Chicago Loses a Beloved Cubbie — Ron Santo Dies at 70

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He’s not in Cooperstown and he’s not a member of the hallowed 500 Home Run Club or a broadcaster known for thick-rimmed glasses, but he was a legend in and around Wrigley Field.

Ron Santo, one of the more popular players in Chicago Cubs history, has died from bladder cancer. He was 70.

Santo hit.277 with 2,254 hits, 342 home runs and 1,331 RBI during his 15-year playing career spent in Chicago (he played his last season with the White Sox). He was a nine-time All-Star and was a five-time Gold Glove winner. After his playing days, he worked as a broadcaster for the team. His No. 10 was retired by the Cubs in 2003, and some consider him to be the best player (pre steroids-era questions) to not be enshrined in Cooperstown based on his performance on the field.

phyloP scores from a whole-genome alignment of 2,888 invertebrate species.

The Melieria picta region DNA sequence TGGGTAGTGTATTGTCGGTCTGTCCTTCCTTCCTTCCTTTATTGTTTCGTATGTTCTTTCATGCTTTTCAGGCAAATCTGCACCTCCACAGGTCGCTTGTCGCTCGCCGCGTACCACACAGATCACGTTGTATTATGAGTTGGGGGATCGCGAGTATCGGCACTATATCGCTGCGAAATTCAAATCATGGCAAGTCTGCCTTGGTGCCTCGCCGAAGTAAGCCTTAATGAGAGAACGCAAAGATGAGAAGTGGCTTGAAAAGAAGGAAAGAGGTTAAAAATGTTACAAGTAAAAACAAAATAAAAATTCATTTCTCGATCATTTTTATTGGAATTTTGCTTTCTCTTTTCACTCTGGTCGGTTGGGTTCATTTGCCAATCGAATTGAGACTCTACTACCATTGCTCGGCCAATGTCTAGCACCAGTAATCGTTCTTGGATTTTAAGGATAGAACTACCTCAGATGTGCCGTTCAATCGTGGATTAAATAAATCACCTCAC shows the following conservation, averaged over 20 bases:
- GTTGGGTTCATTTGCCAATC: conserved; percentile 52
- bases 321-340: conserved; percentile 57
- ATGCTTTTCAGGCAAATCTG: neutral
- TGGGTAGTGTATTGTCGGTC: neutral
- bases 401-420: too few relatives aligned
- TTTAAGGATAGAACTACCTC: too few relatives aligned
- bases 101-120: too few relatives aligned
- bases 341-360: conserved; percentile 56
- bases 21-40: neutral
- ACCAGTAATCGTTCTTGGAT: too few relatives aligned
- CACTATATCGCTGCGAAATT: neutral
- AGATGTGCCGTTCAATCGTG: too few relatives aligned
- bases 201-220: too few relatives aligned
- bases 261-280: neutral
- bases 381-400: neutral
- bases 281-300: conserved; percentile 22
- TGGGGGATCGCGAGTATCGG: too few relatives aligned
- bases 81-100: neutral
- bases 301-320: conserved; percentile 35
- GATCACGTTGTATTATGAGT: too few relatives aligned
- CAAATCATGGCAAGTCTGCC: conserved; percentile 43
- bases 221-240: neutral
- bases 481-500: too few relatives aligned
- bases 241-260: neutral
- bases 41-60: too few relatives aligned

Santo appears on 732 cards with his Rookie Card appearing in the 1961 Topps set. It typically sold for $40 or less before his death. He signed a total of 225 different certified autograph cards — in varying quantities — for card companies through the years and appears on 142 memorabilia cards.

Santo’s most valuable card in the Beckett.com database is his 1968 Topps Giant Stand Ups card. That card, which is from a rare test issue set,  can fetch as much as $800.

One of Santo’s more in-demand autographs, a $200 card, is his 2004 UD Legends Timeless Teams Legendary Signatures Triple, which features his signature along with the autographs of Ernie Banks and Billy Williams.

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